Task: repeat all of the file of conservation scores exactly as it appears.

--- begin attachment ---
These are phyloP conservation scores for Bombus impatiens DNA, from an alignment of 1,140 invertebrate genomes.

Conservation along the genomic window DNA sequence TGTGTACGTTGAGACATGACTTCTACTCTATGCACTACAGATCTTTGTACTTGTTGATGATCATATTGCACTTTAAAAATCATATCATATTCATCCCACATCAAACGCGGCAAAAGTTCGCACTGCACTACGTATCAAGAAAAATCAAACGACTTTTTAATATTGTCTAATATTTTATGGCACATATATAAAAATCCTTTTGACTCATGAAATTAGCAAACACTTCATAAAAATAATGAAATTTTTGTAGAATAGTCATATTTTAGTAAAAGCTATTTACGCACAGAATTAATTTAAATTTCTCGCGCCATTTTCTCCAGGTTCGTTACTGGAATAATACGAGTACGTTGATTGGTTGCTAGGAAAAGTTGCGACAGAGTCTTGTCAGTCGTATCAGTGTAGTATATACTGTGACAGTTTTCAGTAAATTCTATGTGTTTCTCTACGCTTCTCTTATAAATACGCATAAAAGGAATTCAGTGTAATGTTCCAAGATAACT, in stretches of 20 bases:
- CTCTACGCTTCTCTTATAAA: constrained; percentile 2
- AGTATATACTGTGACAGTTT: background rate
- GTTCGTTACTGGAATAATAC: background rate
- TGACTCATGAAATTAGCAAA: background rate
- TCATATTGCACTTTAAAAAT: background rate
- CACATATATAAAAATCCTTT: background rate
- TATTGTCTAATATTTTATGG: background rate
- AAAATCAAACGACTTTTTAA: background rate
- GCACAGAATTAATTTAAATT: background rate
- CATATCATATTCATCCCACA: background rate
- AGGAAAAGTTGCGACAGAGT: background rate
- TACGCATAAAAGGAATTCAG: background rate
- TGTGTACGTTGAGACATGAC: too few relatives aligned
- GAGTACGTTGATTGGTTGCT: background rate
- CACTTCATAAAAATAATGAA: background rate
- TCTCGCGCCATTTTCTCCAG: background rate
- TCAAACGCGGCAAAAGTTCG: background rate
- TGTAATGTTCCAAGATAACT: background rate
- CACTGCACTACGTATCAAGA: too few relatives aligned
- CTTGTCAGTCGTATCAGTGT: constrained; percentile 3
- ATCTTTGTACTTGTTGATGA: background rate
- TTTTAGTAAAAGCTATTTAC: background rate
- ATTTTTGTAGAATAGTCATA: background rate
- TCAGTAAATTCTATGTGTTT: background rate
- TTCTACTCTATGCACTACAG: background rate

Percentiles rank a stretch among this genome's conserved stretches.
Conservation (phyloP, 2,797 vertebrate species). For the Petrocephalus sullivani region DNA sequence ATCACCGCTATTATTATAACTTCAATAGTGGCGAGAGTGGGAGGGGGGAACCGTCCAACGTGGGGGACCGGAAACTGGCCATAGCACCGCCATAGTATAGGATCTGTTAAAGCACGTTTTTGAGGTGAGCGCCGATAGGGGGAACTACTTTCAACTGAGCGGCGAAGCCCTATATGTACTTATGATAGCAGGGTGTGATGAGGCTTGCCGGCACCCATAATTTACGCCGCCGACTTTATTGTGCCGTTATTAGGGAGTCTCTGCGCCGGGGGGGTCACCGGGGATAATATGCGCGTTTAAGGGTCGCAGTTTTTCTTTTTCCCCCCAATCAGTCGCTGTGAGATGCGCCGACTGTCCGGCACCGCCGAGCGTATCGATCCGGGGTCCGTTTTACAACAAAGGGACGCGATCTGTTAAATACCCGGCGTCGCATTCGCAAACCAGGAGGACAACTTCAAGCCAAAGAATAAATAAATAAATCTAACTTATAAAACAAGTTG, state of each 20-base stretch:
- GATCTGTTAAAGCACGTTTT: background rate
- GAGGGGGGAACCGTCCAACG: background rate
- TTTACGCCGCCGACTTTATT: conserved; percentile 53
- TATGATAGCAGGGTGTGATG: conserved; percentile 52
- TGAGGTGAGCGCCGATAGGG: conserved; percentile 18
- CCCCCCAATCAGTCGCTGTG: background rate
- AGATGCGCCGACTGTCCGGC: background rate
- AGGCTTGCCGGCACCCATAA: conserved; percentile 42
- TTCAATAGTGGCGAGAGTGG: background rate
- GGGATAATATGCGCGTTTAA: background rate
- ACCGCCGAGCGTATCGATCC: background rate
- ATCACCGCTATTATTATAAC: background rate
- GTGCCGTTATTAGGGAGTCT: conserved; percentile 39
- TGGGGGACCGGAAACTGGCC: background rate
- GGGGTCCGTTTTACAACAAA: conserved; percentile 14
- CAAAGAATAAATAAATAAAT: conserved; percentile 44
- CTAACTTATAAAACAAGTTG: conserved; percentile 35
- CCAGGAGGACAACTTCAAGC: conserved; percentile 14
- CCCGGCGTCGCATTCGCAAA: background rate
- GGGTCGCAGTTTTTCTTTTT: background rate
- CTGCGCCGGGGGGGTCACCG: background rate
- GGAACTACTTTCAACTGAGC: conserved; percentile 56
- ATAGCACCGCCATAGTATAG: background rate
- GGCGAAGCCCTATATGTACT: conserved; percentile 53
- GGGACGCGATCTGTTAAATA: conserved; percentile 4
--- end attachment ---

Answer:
These are phyloP conservation scores for Bombus impatiens DNA, from an alignment of 1,140 invertebrate genomes.

Conservation along the genomic window DNA sequence TGTGTACGTTGAGACATGACTTCTACTCTATGCACTACAGATCTTTGTACTTGTTGATGATCATATTGCACTTTAAAAATCATATCATATTCATCCCACATCAAACGCGGCAAAAGTTCGCACTGCACTACGTATCAAGAAAAATCAAACGACTTTTTAATATTGTCTAATATTTTATGGCACATATATAAAAATCCTTTTGACTCATGAAATTAGCAAACACTTCATAAAAATAATGAAATTTTTGTAGAATAGTCATATTTTAGTAAAAGCTATTTACGCACAGAATTAATTTAAATTTCTCGCGCCATTTTCTCCAGGTTCGTTACTGGAATAATACGAGTACGTTGATTGGTTGCTAGGAAAAGTTGCGACAGAGTCTTGTCAGTCGTATCAGTGTAGTATATACTGTGACAGTTTTCAGTAAATTCTATGTGTTTCTCTACGCTTCTCTTATAAATACGCATAAAAGGAATTCAGTGTAATGTTCCAAGATAACT, in stretches of 20 bases:
- CTCTACGCTTCTCTTATAAA: constrained; percentile 2
- AGTATATACTGTGACAGTTT: background rate
- GTTCGTTACTGGAATAATAC: background rate
- TGACTCATGAAATTAGCAAA: background rate
- TCATATTGCACTTTAAAAAT: background rate
- CACATATATAAAAATCCTTT: background rate
- TATTGTCTAATATTTTATGG: background rate
- AAAATCAAACGACTTTTTAA: background rate
- GCACAGAATTAATTTAAATT: background rate
- CATATCATATTCATCCCACA: background rate
- AGGAAAAGTTGCGACAGAGT: background rate
- TACGCATAAAAGGAATTCAG: background rate
- TGTGTACGTTGAGACATGAC: too few relatives aligned
- GAGTACGTTGATTGGTTGCT: background rate
- CACTTCATAAAAATAATGAA: background rate
- TCTCGCGCCATTTTCTCCAG: background rate
- TCAAACGCGGCAAAAGTTCG: background rate
- TGTAATGTTCCAAGATAACT: background rate
- CACTGCACTACGTATCAAGA: too few relatives aligned
- CTTGTCAGTCGTATCAGTGT: constrained; percentile 3
- ATCTTTGTACTTGTTGATGA: background rate
- TTTTAGTAAAAGCTATTTAC: background rate
- ATTTTTGTAGAATAGTCATA: background rate
- TCAGTAAATTCTATGTGTTT: background rate
- TTCTACTCTATGCACTACAG: background rate

Percentiles rank a stretch among this genome's conserved stretches.
Conservation (phyloP, 2,797 vertebrate species). For the Petrocephalus sullivani region DNA sequence ATCACCGCTATTATTATAACTTCAATAGTGGCGAGAGTGGGAGGGGGGAACCGTCCAACGTGGGGGACCGGAAACTGGCCATAGCACCGCCATAGTATAGGATCTGTTAAAGCACGTTTTTGAGGTGAGCGCCGATAGGGGGAACTACTTTCAACTGAGCGGCGAAGCCCTATATGTACTTATGATAGCAGGGTGTGATGAGGCTTGCCGGCACCCATAATTTACGCCGCCGACTTTATTGTGCCGTTATTAGGGAGTCTCTGCGCCGGGGGGGTCACCGGGGATAATATGCGCGTTTAAGGGTCGCAGTTTTTCTTTTTCCCCCCAATCAGTCGCTGTGAGATGCGCCGACTGTCCGGCACCGCCGAGCGTATCGATCCGGGGTCCGTTTTACAACAAAGGGACGCGATCTGTTAAATACCCGGCGTCGCATTCGCAAACCAGGAGGACAACTTCAAGCCAAAGAATAAATAAATAAATCTAACTTATAAAACAAGTTG, state of each 20-base stretch:
- GATCTGTTAAAGCACGTTTT: background rate
- GAGGGGGGAACCGTCCAACG: background rate
- TTTACGCCGCCGACTTTATT: conserved; percentile 53
- TATGATAGCAGGGTGTGATG: conserved; percentile 52
- TGAGGTGAGCGCCGATAGGG: conserved; percentile 18
- CCCCCCAATCAGTCGCTGTG: background rate
- AGATGCGCCGACTGTCCGGC: background rate
- AGGCTTGCCGGCACCCATAA: conserved; percentile 42
- TTCAATAGTGGCGAGAGTGG: background rate
- GGGATAATATGCGCGTTTAA: background rate
- ACCGCCGAGCGTATCGATCC: background rate
- ATCACCGCTATTATTATAAC: background rate
- GTGCCGTTATTAGGGAGTCT: conserved; percentile 39
- TGGGGGACCGGAAACTGGCC: background rate
- GGGGTCCGTTTTACAACAAA: conserved; percentile 14
- CAAAGAATAAATAAATAAAT: conserved; percentile 44
- CTAACTTATAAAACAAGTTG: conserved; percentile 35
- CCAGGAGGACAACTTCAAGC: conserved; percentile 14
- CCCGGCGTCGCATTCGCAAA: background rate
- GGGTCGCAGTTTTTCTTTTT: background rate
- CTGCGCCGGGGGGGTCACCG: background rate
- GGAACTACTTTCAACTGAGC: conserved; percentile 56
- ATAGCACCGCCATAGTATAG: background rate
- GGCGAAGCCCTATATGTACT: conserved; percentile 53
- GGGACGCGATCTGTTAAATA: conserved; percentile 4